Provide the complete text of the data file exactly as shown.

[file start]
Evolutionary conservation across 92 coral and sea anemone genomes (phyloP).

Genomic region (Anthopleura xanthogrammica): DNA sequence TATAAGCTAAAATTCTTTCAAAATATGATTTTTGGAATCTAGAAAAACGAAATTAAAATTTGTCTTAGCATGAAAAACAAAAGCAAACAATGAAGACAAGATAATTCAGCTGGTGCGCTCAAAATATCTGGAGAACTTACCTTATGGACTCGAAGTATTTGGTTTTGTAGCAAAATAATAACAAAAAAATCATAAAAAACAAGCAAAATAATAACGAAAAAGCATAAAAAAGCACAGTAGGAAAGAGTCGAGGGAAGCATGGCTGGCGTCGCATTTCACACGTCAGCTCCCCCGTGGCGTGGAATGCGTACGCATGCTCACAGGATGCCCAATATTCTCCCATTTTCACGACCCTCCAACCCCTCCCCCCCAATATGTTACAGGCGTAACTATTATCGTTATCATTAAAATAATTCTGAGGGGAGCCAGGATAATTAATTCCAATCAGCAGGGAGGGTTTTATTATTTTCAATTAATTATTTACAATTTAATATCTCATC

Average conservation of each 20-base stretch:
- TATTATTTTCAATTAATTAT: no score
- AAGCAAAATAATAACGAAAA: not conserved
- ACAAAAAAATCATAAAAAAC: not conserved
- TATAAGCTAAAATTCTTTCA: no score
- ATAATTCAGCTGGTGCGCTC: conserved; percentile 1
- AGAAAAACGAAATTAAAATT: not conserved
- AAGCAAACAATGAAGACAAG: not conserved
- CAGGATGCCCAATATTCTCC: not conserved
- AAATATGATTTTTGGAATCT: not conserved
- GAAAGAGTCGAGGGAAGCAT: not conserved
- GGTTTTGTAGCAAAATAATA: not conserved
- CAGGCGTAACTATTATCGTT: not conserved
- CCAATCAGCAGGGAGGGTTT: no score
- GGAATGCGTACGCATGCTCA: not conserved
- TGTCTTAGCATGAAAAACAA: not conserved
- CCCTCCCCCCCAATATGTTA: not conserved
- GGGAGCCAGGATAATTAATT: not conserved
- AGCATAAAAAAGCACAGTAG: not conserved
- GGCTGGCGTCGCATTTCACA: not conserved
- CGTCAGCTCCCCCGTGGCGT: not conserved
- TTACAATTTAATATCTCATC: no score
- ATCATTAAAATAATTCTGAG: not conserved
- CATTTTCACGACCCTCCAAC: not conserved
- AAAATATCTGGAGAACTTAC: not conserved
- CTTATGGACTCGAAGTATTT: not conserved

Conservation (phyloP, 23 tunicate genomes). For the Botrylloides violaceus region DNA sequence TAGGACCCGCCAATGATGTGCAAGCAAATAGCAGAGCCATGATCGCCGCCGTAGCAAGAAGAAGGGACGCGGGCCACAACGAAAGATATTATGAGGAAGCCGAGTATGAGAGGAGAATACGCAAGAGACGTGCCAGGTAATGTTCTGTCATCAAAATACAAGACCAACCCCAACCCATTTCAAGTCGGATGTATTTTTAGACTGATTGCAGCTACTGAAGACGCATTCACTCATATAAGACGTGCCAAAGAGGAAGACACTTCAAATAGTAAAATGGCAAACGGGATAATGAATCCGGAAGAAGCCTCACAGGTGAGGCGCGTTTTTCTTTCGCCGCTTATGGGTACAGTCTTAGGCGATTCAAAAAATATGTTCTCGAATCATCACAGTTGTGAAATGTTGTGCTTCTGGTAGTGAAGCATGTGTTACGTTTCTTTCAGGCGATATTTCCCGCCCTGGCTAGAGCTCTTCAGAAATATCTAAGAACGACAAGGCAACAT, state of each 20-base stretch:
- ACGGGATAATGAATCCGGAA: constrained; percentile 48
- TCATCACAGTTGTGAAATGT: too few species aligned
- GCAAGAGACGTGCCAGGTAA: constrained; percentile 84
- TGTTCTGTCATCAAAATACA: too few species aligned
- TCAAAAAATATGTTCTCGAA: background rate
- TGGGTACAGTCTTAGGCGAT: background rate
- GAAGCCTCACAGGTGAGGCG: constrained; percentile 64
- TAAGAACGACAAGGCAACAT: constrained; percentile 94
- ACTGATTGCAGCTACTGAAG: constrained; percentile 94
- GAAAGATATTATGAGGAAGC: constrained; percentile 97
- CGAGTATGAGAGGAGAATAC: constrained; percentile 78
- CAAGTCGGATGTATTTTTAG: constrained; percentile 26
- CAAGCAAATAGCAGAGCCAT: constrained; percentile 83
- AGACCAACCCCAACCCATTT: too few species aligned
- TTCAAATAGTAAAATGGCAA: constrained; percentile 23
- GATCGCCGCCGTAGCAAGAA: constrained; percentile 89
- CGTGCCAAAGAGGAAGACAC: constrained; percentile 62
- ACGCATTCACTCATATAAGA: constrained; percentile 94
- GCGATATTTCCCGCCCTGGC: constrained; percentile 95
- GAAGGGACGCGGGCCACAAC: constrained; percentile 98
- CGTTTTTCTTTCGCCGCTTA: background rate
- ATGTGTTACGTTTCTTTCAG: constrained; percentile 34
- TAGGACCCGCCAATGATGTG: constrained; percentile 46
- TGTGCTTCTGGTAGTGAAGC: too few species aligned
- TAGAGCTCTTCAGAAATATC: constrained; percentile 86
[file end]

Evolutionary conservation across 92 coral and sea anemone genomes (phyloP).

Genomic region (Anthopleura xanthogrammica): DNA sequence TATAAGCTAAAATTCTTTCAAAATATGATTTTTGGAATCTAGAAAAACGAAATTAAAATTTGTCTTAGCATGAAAAACAAAAGCAAACAATGAAGACAAGATAATTCAGCTGGTGCGCTCAAAATATCTGGAGAACTTACCTTATGGACTCGAAGTATTTGGTTTTGTAGCAAAATAATAACAAAAAAATCATAAAAAACAAGCAAAATAATAACGAAAAAGCATAAAAAAGCACAGTAGGAAAGAGTCGAGGGAAGCATGGCTGGCGTCGCATTTCACACGTCAGCTCCCCCGTGGCGTGGAATGCGTACGCATGCTCACAGGATGCCCAATATTCTCCCATTTTCACGACCCTCCAACCCCTCCCCCCCAATATGTTACAGGCGTAACTATTATCGTTATCATTAAAATAATTCTGAGGGGAGCCAGGATAATTAATTCCAATCAGCAGGGAGGGTTTTATTATTTTCAATTAATTATTTACAATTTAATATCTCATC

Average conservation of each 20-base stretch:
- TATTATTTTCAATTAATTAT: no score
- AAGCAAAATAATAACGAAAA: not conserved
- ACAAAAAAATCATAAAAAAC: not conserved
- TATAAGCTAAAATTCTTTCA: no score
- ATAATTCAGCTGGTGCGCTC: conserved; percentile 1
- AGAAAAACGAAATTAAAATT: not conserved
- AAGCAAACAATGAAGACAAG: not conserved
- CAGGATGCCCAATATTCTCC: not conserved
- AAATATGATTTTTGGAATCT: not conserved
- GAAAGAGTCGAGGGAAGCAT: not conserved
- GGTTTTGTAGCAAAATAATA: not conserved
- CAGGCGTAACTATTATCGTT: not conserved
- CCAATCAGCAGGGAGGGTTT: no score
- GGAATGCGTACGCATGCTCA: not conserved
- TGTCTTAGCATGAAAAACAA: not conserved
- CCCTCCCCCCCAATATGTTA: not conserved
- GGGAGCCAGGATAATTAATT: not conserved
- AGCATAAAAAAGCACAGTAG: not conserved
- GGCTGGCGTCGCATTTCACA: not conserved
- CGTCAGCTCCCCCGTGGCGT: not conserved
- TTACAATTTAATATCTCATC: no score
- ATCATTAAAATAATTCTGAG: not conserved
- CATTTTCACGACCCTCCAAC: not conserved
- AAAATATCTGGAGAACTTAC: not conserved
- CTTATGGACTCGAAGTATTT: not conserved

Conservation (phyloP, 23 tunicate genomes). For the Botrylloides violaceus region DNA sequence TAGGACCCGCCAATGATGTGCAAGCAAATAGCAGAGCCATGATCGCCGCCGTAGCAAGAAGAAGGGACGCGGGCCACAACGAAAGATATTATGAGGAAGCCGAGTATGAGAGGAGAATACGCAAGAGACGTGCCAGGTAATGTTCTGTCATCAAAATACAAGACCAACCCCAACCCATTTCAAGTCGGATGTATTTTTAGACTGATTGCAGCTACTGAAGACGCATTCACTCATATAAGACGTGCCAAAGAGGAAGACACTTCAAATAGTAAAATGGCAAACGGGATAATGAATCCGGAAGAAGCCTCACAGGTGAGGCGCGTTTTTCTTTCGCCGCTTATGGGTACAGTCTTAGGCGATTCAAAAAATATGTTCTCGAATCATCACAGTTGTGAAATGTTGTGCTTCTGGTAGTGAAGCATGTGTTACGTTTCTTTCAGGCGATATTTCCCGCCCTGGCTAGAGCTCTTCAGAAATATCTAAGAACGACAAGGCAACAT, state of each 20-base stretch:
- ACGGGATAATGAATCCGGAA: constrained; percentile 48
- TCATCACAGTTGTGAAATGT: too few species aligned
- GCAAGAGACGTGCCAGGTAA: constrained; percentile 84
- TGTTCTGTCATCAAAATACA: too few species aligned
- TCAAAAAATATGTTCTCGAA: background rate
- TGGGTACAGTCTTAGGCGAT: background rate
- GAAGCCTCACAGGTGAGGCG: constrained; percentile 64
- TAAGAACGACAAGGCAACAT: constrained; percentile 94
- ACTGATTGCAGCTACTGAAG: constrained; percentile 94
- GAAAGATATTATGAGGAAGC: constrained; percentile 97
- CGAGTATGAGAGGAGAATAC: constrained; percentile 78
- CAAGTCGGATGTATTTTTAG: constrained; percentile 26
- CAAGCAAATAGCAGAGCCAT: constrained; percentile 83
- AGACCAACCCCAACCCATTT: too few species aligned
- TTCAAATAGTAAAATGGCAA: constrained; percentile 23
- GATCGCCGCCGTAGCAAGAA: constrained; percentile 89
- CGTGCCAAAGAGGAAGACAC: constrained; percentile 62
- ACGCATTCACTCATATAAGA: constrained; percentile 94
- GCGATATTTCCCGCCCTGGC: constrained; percentile 95
- GAAGGGACGCGGGCCACAAC: constrained; percentile 98
- CGTTTTTCTTTCGCCGCTTA: background rate
- ATGTGTTACGTTTCTTTCAG: constrained; percentile 34
- TAGGACCCGCCAATGATGTG: constrained; percentile 46
- TGTGCTTCTGGTAGTGAAGC: too few species aligned
- TAGAGCTCTTCAGAAATATC: constrained; percentile 86